Recognizing Robert Smalls for Black History Month

Robert Smalls, born a slave on April 5, 1839 in Beaufort, South Carolina, grew to become a Civil War hero and a U.S. Representative for South Carolina. In honor of Black History Month, we pay observance to the unsung hero Robert Smalls, who is just one inspiring example of the many luminaries who symbolize African-American fortitude and perseverance. 

The Origins of Black History Month 

Black History Month, also known as African-American History Month, is an annual celebration of Black contributions, achievements, and sacrifices throughout history.  

In 1915, African-American historian Dr. Carter G. Woodson co-founded the Association for the Study of Negro Life and History (ASNLH), now known as the Association for the Study of African-American Life and History (ASALH). Dr. Woodson created the group in response to the deficiency of information on Black people available to the public. 

Then, in February 1926, the group declared the second week of February as “Negro History Week” to acknowledge the contributions of African-Americans throughout history. Dr. Woodson chose this week of February considering it included the birthdays of Abraham Lincoln and Fredrick Douglass, both symbols of emancipation. It wasn’t until 1976 that President Gerald Ford officially extended Negro History Month into a full month.


Marsh Molina & Mehki Crump

On February 10, 1976 in Ford’s Message on the Observance of Black History Month, he states: “In celebrating Black History Month, we can take satisfaction from this recent progress in the realization of the ideals envisioned by our Founding Fathers. But, even more than this, we can seize the opportunity to honor the too-often neglected accomplishments of black Americans in every area of endeavor throughout our history. I urge my fellow citizens to join me in tribute to Black History Month and the message of courage and perseverance it brings to all of us.”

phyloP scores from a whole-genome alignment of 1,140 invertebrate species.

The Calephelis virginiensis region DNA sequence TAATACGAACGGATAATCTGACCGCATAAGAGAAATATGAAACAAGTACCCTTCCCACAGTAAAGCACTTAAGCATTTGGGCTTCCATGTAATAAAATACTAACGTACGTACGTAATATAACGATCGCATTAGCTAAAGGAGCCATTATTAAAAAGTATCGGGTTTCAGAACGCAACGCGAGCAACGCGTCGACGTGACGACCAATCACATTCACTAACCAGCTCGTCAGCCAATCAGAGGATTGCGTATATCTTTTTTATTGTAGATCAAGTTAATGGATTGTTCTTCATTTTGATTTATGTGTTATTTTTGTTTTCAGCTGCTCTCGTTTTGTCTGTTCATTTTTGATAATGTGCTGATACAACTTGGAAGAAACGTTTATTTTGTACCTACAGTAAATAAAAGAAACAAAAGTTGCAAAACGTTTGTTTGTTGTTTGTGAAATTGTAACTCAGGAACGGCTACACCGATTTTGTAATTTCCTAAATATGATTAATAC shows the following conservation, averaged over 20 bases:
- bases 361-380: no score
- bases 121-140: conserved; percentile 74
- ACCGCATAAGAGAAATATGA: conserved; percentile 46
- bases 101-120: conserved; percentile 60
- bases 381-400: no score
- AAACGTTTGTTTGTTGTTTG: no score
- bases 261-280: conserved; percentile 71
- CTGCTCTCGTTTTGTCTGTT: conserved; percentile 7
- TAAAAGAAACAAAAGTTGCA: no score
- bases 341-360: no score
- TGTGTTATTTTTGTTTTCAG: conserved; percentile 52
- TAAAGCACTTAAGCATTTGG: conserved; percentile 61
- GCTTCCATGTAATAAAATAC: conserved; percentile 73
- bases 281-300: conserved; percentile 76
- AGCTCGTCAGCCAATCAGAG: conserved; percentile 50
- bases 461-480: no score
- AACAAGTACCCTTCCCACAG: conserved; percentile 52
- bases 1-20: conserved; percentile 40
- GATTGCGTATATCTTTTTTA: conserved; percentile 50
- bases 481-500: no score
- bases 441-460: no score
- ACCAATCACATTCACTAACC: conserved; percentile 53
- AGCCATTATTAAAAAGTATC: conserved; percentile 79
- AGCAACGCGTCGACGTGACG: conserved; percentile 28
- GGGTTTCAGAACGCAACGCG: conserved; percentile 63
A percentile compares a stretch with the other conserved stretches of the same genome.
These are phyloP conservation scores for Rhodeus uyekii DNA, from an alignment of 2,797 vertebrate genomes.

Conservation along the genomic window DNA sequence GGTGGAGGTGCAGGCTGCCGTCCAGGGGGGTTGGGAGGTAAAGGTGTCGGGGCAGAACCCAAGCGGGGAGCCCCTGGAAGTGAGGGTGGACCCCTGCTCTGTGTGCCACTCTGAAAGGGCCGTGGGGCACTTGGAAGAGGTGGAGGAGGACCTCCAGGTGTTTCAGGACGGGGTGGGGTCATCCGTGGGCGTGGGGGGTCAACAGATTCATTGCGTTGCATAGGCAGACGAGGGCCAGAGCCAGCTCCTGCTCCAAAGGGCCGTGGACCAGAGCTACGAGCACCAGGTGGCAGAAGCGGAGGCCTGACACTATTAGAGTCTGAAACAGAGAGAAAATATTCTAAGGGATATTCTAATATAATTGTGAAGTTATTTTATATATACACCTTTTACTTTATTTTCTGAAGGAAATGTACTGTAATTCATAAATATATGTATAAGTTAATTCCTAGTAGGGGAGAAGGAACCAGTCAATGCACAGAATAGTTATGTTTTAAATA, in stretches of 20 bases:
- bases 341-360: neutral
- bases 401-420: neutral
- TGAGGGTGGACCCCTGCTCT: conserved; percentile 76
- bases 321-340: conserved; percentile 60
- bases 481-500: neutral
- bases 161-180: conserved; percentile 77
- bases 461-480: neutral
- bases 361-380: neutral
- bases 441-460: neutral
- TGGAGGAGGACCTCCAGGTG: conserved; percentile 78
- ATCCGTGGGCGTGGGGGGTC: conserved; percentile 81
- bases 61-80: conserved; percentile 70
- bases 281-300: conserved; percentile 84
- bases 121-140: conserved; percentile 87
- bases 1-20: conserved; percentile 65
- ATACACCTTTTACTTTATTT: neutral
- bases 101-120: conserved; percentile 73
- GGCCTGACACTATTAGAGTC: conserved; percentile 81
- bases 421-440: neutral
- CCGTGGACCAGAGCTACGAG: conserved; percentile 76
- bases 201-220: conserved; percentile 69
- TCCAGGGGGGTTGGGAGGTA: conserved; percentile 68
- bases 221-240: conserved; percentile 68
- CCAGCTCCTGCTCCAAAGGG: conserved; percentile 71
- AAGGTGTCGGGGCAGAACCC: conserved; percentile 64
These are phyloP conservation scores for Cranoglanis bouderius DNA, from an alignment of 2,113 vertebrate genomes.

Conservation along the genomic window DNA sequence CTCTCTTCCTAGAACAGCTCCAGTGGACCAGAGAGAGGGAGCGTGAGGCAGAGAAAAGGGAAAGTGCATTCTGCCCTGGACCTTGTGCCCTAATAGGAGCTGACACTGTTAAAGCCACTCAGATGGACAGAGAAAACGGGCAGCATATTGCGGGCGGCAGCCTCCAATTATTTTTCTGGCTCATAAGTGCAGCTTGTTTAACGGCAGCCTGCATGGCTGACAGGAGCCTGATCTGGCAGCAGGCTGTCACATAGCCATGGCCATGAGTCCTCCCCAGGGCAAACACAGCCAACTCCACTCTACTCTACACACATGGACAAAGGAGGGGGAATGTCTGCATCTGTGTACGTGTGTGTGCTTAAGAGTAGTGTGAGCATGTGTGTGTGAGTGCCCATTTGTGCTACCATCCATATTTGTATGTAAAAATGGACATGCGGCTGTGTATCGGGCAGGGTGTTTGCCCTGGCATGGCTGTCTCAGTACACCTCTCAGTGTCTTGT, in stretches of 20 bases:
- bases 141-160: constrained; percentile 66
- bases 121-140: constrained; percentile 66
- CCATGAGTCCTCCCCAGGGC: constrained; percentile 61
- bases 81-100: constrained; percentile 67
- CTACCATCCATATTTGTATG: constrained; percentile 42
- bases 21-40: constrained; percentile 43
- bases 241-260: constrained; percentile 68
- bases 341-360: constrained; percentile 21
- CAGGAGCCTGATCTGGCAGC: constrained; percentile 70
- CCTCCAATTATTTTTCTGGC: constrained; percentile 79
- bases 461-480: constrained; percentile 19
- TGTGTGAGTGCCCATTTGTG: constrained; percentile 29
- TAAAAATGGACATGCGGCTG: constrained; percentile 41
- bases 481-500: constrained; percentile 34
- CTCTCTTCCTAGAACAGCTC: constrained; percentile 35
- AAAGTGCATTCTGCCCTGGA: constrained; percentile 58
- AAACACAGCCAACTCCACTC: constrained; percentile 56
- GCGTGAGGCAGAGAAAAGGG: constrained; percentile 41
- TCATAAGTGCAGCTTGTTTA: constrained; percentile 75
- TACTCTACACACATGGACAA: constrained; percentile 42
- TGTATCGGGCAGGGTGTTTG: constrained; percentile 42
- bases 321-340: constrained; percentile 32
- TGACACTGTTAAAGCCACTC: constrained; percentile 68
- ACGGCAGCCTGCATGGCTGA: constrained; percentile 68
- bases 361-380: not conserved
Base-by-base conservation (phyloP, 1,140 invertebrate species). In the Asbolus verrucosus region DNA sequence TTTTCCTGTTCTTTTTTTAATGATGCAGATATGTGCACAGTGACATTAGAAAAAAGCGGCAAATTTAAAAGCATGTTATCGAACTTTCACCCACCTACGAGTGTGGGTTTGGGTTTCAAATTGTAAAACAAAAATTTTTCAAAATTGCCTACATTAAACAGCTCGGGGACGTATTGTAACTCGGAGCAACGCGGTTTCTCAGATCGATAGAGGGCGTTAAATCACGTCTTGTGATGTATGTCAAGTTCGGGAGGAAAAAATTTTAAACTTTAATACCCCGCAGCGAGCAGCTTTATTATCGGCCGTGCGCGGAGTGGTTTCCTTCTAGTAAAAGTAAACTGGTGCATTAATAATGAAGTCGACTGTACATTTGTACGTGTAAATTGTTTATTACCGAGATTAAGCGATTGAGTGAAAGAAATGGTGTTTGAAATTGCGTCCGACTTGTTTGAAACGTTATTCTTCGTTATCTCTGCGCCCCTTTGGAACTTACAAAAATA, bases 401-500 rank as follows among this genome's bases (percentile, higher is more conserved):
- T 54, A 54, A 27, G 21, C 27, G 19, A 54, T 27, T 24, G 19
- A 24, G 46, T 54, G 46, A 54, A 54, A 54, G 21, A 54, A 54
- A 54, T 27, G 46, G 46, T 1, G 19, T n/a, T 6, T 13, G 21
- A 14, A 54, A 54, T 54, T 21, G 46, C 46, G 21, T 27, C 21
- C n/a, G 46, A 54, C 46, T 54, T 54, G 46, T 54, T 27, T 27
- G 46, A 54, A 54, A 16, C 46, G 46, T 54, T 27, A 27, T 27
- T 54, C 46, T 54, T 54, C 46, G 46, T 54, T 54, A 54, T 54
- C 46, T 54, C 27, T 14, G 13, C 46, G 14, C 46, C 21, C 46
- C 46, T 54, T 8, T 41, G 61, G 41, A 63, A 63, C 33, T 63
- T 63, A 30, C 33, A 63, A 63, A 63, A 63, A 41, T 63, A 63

Since then, Black History Month has been a prominent, annual commemoration of the generations of Black triumphs, culture, and sacrifice. 

African-American Civil War Hero Robert Smalls 

Born April 5, 1839 in Beaufort, South Carolina, Robert Smalls proceeded as a born slave to a free war hero and U.S. Representative. Smalls and his mother, Lydia Polite, were enslaved by a local planter, Henry McKee in Beaufort, South Carolina. 

During the beginning of the Civil War, Smalls became an enslaved pilot on the Confederate ship the USS Planter, an armed dispatch and transport vessel. At age twenty-three on May 12, 1862, Smalls and his family snuck to the steering deck, passed Confederate forces at Fort Sumter and Fort Moultrie, turned the Planter over to the U.S. Navy, and collectively walked away as freed slaves. Due to Smalls’ and his family’s escape, he became an emerging leader and Civil War hero.

Smalls, a successfully freed man, went on to serve as a delegate to the South Carolina state convention in 1868. He also was elected to serve in the U.S. Congress and served five terms as an United States Representative for South Carolina between 1875 – 1887. In 1876, the Robert Smalls Monument at the Tabernacle Baptist Church in Beaufort, South Carolina was erected to memorialize Robert Smalls’ legacy and achievements. 

Unsung heroes and triumphant stories of Black luminaries, such as Robert Smalls, should be observed and honored as inspiring narratives of African-American fortitude.